New Moon, by Stephenie Meyer
October 10, 2008
At the start of New Moon, Bella Swan and Edward Cullen are a happy couple. Surely they’re past the relationship drama that bogged down the previous book, right?
Wrong. Bella’s legendary klutziness makes an appearance, as it only seems to when a plot twist is required. Disaster is averted, but Edward abruptly tells Bella that his vampire family is moving and that he doesn’t want to be with her anymore. Bella is beyond devastated. She’s barely functional. She ignores her friends and scares the hell out of her family. I guess this is supposed to be romantic, but it just made me want to slap some self-respect into her.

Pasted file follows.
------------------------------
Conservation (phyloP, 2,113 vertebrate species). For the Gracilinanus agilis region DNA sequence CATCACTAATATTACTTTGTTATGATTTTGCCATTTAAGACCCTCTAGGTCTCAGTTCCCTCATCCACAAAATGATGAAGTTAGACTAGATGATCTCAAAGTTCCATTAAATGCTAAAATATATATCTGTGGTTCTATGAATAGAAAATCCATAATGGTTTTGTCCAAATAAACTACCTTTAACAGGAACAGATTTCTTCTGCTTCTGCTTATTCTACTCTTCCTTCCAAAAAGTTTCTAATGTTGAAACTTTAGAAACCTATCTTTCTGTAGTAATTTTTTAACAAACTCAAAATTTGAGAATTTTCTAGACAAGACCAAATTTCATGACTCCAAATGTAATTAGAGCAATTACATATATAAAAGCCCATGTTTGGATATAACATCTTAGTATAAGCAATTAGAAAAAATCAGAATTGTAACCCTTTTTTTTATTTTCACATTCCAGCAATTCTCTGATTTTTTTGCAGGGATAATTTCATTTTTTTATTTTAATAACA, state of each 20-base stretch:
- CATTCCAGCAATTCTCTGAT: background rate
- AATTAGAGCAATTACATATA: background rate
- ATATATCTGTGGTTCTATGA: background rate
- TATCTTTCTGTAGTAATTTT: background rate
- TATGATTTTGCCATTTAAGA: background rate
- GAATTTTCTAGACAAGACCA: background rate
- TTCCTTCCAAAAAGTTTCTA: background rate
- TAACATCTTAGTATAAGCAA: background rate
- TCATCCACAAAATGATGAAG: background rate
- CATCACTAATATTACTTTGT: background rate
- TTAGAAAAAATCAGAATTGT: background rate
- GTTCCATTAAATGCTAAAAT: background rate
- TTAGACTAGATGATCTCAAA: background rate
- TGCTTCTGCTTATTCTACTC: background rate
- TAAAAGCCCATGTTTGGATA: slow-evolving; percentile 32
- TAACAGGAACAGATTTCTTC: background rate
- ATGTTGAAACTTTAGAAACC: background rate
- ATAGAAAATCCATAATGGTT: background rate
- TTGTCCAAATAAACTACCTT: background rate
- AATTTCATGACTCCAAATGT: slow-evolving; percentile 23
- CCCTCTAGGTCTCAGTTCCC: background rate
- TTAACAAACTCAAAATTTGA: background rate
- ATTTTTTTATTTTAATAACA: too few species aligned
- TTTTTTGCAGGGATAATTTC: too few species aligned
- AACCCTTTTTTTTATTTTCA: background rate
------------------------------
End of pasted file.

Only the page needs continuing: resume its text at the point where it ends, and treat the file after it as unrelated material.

The only person who can draw her out of her shell is Jacob, a guy from the local reservation. Bella flirted with him to get some information back in Twilight, and now Jacob has a massive, obvious crush. Bella uses him to feel better, and to facilitate a new thirst for danger that develops after she starts to imagine Edward yelling at her over risky behavior.
When Bella learns a secret about the area’s Native Americans, she’s worried for Jacob. But it seemed like she was less concerned about Jacob as a person and more upset that the changes in his life threatened their friendship and gave him a non-Bella priority.
A misinterpreted vision throws Bella and the Cullens back together, and she has to race across the world to save her beloved perfect Edward from a sparkly death. As always, these books are at their best when there’s some real action going on, and again, the action is mostly confined to the end.